Premises Liability When The Neighborhood Comes Over To Play

When you host neighborhood barbecues or invite your friends’ kids over to play in the yard, you could be responsible if someone gets hurt. Ensure you have premises liability insurance to protect your assets.

What is Premises Liability?

Visitors who suffer an injury while on your property could sue you. You could be responsible for their medical treatment, legal fees and other damages under premises liability laws. Before your next neighborhood party, verify your premise liability responsibility.

Know the Nature of the Injured Party

In general, visitors to your property fall into one of three categories. They may be a licensee, business invitee or trespasser. Your liability and responsibility for a visitor’s safety depend on their classification.


If you have invited or allowed a neighbor onto your property, they’re considered a licensee. You have the responsibility to take reasonable care to ensure a licensee’s safety. For example, if you know one of the deck steps is loose, you should fix the step, but if you run out of time, you can simply warn your neighbor of the danger and not be liable for any injuries.

Business Invitee

A neighbor who shops at your yard sale or stops by to discuss fixing your broken steps through her remodeling company falls into the category of a business invitee. In this case, you have invited them onto your property for business, and you must actively inspect your property for safety hazards, dangers and risks and repair any issues before a business invitee steps foot onto your property.


Someone who enters your property without a specific invitation or your implied permission is considered a trespasser. This category applies to the neighborhood kid who opens the gate and plays on your swingset when you’re not home or the neighbor who crashes your barbecue without an invitation. Typically, you don’t have to warn a trespasser of potential hazards around your home or make repairs to keep him or her safe. However, check your local laws because they may include different requirements.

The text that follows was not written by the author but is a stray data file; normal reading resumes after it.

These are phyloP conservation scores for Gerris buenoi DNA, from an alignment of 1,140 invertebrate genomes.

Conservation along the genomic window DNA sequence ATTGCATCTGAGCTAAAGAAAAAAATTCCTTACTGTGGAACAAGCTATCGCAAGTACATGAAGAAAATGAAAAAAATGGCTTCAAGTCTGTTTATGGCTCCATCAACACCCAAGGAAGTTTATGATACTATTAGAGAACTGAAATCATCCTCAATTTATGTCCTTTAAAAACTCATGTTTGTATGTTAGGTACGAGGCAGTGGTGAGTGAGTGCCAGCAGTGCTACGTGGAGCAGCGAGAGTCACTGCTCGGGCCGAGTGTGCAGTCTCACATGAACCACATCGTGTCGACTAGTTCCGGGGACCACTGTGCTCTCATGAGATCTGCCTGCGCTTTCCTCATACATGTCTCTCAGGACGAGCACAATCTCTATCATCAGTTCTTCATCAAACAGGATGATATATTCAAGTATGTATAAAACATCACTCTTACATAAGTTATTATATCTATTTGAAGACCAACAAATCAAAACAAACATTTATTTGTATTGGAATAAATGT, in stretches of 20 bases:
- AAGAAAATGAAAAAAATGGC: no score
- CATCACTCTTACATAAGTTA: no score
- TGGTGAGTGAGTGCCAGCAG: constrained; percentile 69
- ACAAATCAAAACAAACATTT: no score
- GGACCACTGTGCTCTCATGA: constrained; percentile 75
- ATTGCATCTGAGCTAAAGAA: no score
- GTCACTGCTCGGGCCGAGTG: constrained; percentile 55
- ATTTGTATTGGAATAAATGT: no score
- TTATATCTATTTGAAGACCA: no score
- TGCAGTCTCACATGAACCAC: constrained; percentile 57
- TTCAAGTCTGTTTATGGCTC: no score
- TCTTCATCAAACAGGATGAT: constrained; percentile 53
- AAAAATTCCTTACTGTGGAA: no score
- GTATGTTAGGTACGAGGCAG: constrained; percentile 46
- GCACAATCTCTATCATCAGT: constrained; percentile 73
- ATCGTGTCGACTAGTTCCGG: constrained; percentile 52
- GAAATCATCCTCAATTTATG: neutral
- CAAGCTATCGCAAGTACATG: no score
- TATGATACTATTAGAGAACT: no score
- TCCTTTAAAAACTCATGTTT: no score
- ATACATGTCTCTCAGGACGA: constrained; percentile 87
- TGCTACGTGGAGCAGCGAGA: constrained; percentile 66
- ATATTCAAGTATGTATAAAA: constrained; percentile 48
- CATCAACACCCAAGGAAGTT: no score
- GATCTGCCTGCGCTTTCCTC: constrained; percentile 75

Understand your Status as a Homeowner or a Possessor

Your status as a homeowner or property possessor determines your liability during a premises liability claim. For example, if you rent your home to a tenant, you might not be liable for injuries that occur on the property. Check your local laws to verify your responsibility.

Purchase Adequate Insurance

While you always want to remove hazards and dangers on your property before you invite the neighbors over, purchase homeowners insurance, too. It should have premises liability and adequate coverage for any liability. Your agent can help you analyze your assets and choose appropriate coverage limits that provide financial peace of mind.